Data compiled by the Urban Institute shows that there is a big coverage cap; of the 15 million potentially eligible adults, more than half live in states that have refused to expand Medicaid or remain undecided. The fact that a majority of the people most in need of access to affordable health care will likely remain uninsured is a predicament unforeseen by the president and congressional Democrats who designed the provision in the first place. The law’s pledge that all U.S. residents will be able to afford health insurance will not be fulfilled as its writers envisioned.
Still, even though as many as half of all U.S. states may not expand Medicaid, enrollment is expected to expand; since the law requires most Americans to have insurance coverage or be penalized, many state officials predict that the individual mandate will prompt more of those currently eligible for Medicaid, but not enrolled, to sign up.
Mirroring the partisan trend in Medicaid expansion, many of the states that declined to set up and run their own insurance exchanges are also those with high numbers of uninsured residents. Originally, the federally-run exchange was meant as an emergency provision, but only sixteen states and the District of Columbia have created their own online marketplaces, while seven more have partnered with the federal government to operate their exchanges, and in twenty-seven states, insurance coverage will be available through federally-facilitated exchanges.
Of the 48 million Americans who were without insurance in 2012 — a figure that represents 15.4 percent of the total U.S. population – 59.4 percent lived in states that chose a federally-facilitated exchange. Those states are also home to 54.6 percent of the nation’s population. That means that, in states with federally-facilitated exchanges, the uninsured account for 16.8 percent of the total population, which compares to 14 percent in states that have organized their own exchanges and 12.8 percent that are considered “partnership” states. A disparity is evident in the numbers, and that fact may make the complex implementation of Obamacare even more difficult.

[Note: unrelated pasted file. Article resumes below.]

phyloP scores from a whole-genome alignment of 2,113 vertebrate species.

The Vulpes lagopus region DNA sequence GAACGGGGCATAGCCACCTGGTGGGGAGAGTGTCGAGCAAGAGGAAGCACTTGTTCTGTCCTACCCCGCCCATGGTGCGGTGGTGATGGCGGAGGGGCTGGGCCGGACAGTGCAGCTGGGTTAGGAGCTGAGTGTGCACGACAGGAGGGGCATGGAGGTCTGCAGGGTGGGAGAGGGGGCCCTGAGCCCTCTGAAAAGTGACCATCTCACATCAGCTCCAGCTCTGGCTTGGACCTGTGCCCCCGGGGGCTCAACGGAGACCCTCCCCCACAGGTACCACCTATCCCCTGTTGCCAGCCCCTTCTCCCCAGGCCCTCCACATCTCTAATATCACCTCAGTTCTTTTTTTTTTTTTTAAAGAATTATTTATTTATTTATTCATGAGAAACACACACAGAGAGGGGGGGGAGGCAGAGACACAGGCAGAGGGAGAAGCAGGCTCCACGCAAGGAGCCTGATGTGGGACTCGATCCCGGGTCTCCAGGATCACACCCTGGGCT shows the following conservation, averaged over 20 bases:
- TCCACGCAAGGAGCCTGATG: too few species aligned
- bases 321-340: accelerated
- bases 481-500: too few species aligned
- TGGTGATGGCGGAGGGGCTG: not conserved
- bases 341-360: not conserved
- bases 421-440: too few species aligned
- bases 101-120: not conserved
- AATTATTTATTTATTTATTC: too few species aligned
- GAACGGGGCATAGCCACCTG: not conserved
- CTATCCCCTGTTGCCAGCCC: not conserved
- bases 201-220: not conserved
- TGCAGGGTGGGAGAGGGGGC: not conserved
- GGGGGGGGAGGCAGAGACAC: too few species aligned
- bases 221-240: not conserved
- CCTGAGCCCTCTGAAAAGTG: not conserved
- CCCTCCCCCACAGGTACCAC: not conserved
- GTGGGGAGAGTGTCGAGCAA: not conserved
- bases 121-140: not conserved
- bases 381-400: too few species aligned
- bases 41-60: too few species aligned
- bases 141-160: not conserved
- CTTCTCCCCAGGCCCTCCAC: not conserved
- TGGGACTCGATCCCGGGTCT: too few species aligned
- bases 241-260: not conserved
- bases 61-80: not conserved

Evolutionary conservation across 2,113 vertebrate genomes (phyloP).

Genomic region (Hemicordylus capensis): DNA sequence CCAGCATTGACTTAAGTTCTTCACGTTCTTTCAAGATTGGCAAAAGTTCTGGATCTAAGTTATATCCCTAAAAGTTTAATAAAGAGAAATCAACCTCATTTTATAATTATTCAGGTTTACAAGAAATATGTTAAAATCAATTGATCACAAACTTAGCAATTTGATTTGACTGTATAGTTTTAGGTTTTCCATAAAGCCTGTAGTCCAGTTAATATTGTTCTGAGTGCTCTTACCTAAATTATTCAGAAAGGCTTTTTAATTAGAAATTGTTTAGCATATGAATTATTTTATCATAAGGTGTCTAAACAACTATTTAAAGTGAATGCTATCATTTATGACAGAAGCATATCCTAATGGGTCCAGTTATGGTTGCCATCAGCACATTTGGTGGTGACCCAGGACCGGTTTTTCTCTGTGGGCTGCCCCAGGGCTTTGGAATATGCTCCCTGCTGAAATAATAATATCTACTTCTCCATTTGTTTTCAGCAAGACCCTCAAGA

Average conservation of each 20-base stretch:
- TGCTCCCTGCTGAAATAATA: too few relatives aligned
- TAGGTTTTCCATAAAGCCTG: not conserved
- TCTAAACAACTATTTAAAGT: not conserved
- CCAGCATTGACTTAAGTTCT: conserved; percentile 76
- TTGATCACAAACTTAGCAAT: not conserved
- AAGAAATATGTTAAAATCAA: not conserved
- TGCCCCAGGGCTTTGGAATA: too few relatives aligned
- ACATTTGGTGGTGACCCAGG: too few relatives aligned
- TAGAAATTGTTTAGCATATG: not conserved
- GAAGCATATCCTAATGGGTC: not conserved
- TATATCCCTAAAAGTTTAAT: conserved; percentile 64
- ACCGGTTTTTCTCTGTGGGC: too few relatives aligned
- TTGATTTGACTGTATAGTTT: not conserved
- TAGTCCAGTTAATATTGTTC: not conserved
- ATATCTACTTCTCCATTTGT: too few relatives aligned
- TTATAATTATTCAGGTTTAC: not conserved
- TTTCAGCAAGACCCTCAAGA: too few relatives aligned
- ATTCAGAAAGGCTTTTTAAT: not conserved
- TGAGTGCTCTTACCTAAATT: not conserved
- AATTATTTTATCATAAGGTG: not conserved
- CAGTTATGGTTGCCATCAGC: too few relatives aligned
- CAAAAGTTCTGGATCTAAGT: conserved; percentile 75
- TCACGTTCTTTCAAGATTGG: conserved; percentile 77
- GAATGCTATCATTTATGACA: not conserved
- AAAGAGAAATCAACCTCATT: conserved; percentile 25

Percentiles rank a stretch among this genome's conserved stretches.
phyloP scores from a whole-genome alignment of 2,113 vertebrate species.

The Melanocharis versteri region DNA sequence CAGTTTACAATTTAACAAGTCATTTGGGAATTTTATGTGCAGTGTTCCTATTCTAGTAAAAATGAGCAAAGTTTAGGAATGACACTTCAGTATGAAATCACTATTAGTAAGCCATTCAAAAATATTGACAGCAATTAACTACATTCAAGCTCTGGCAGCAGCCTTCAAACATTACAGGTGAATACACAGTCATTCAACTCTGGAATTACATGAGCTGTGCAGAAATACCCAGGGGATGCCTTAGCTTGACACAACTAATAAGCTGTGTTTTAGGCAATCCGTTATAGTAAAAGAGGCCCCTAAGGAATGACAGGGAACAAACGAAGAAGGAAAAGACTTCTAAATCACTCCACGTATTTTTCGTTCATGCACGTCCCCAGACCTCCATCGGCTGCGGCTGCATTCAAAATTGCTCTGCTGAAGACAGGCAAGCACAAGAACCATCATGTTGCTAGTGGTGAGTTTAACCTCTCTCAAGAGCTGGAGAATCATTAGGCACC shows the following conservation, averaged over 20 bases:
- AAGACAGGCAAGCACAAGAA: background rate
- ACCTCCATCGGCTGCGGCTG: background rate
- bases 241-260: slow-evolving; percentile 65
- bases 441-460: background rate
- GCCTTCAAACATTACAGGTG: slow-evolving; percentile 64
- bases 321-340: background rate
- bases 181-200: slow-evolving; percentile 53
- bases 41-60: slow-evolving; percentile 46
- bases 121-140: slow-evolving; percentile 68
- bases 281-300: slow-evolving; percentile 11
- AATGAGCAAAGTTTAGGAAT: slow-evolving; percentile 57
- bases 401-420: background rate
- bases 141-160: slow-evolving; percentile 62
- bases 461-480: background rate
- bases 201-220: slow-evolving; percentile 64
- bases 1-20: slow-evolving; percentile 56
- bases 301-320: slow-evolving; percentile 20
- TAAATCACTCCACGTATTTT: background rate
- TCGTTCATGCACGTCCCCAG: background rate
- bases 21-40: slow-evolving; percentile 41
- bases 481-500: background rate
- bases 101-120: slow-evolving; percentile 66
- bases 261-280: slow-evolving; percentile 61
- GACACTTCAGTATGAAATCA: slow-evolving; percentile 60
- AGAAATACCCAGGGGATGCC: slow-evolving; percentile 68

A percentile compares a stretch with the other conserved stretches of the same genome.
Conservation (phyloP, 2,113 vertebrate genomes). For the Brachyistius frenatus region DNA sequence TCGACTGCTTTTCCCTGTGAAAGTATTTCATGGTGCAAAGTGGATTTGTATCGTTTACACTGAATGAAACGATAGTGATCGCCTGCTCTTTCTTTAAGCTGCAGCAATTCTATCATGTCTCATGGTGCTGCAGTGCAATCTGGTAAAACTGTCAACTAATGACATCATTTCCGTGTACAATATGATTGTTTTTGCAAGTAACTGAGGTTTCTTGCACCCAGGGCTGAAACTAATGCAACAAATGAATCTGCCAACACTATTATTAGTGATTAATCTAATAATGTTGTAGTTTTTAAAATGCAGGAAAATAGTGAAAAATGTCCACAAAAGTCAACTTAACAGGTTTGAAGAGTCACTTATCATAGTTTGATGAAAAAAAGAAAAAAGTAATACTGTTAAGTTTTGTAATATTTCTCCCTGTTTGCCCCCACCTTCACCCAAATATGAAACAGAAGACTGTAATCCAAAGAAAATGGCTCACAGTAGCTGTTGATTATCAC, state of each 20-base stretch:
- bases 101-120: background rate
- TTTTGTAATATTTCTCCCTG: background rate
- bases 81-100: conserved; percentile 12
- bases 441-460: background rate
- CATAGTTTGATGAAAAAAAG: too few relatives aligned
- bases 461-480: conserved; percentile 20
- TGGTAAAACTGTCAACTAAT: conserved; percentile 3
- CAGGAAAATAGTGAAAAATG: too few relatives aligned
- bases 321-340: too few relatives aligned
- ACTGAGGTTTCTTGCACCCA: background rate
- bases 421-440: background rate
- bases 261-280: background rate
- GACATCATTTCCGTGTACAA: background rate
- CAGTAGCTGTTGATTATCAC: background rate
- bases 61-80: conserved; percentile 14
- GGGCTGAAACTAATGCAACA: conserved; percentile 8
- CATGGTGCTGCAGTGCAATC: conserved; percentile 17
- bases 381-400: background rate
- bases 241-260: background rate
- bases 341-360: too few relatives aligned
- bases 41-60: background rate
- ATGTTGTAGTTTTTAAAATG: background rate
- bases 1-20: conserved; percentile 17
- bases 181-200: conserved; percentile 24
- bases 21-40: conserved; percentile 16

The character of the state’s exchange — be it federally-facilitated, state-run, or a partnership — corresponds slightly to the knowledge residents have about the health care reform in general. While every state will have an exchange of some variety, according to a recent Pew Research Center Study, only 44 percent of Americans surveyed in the “federal default” states responded that they would have access to one, versus 59 percent in the states with state-based health care exchanges or state-federal partnerships.
When these two statistics are considered together, the percentages of uninsured Americans and the understanding of the exchanges, a problem emerges: the individuals who will likely receive the greatest benefits from the exchanges also have an inadequate understanding of the reform’s implications.
That reality, plus the tendency of those states with high rates of uninsured individuals to reject the proposed Medicaid expansion, puts the successful functioning of the reform in question.
Here’s how the major U.S. indexes traded on Monday: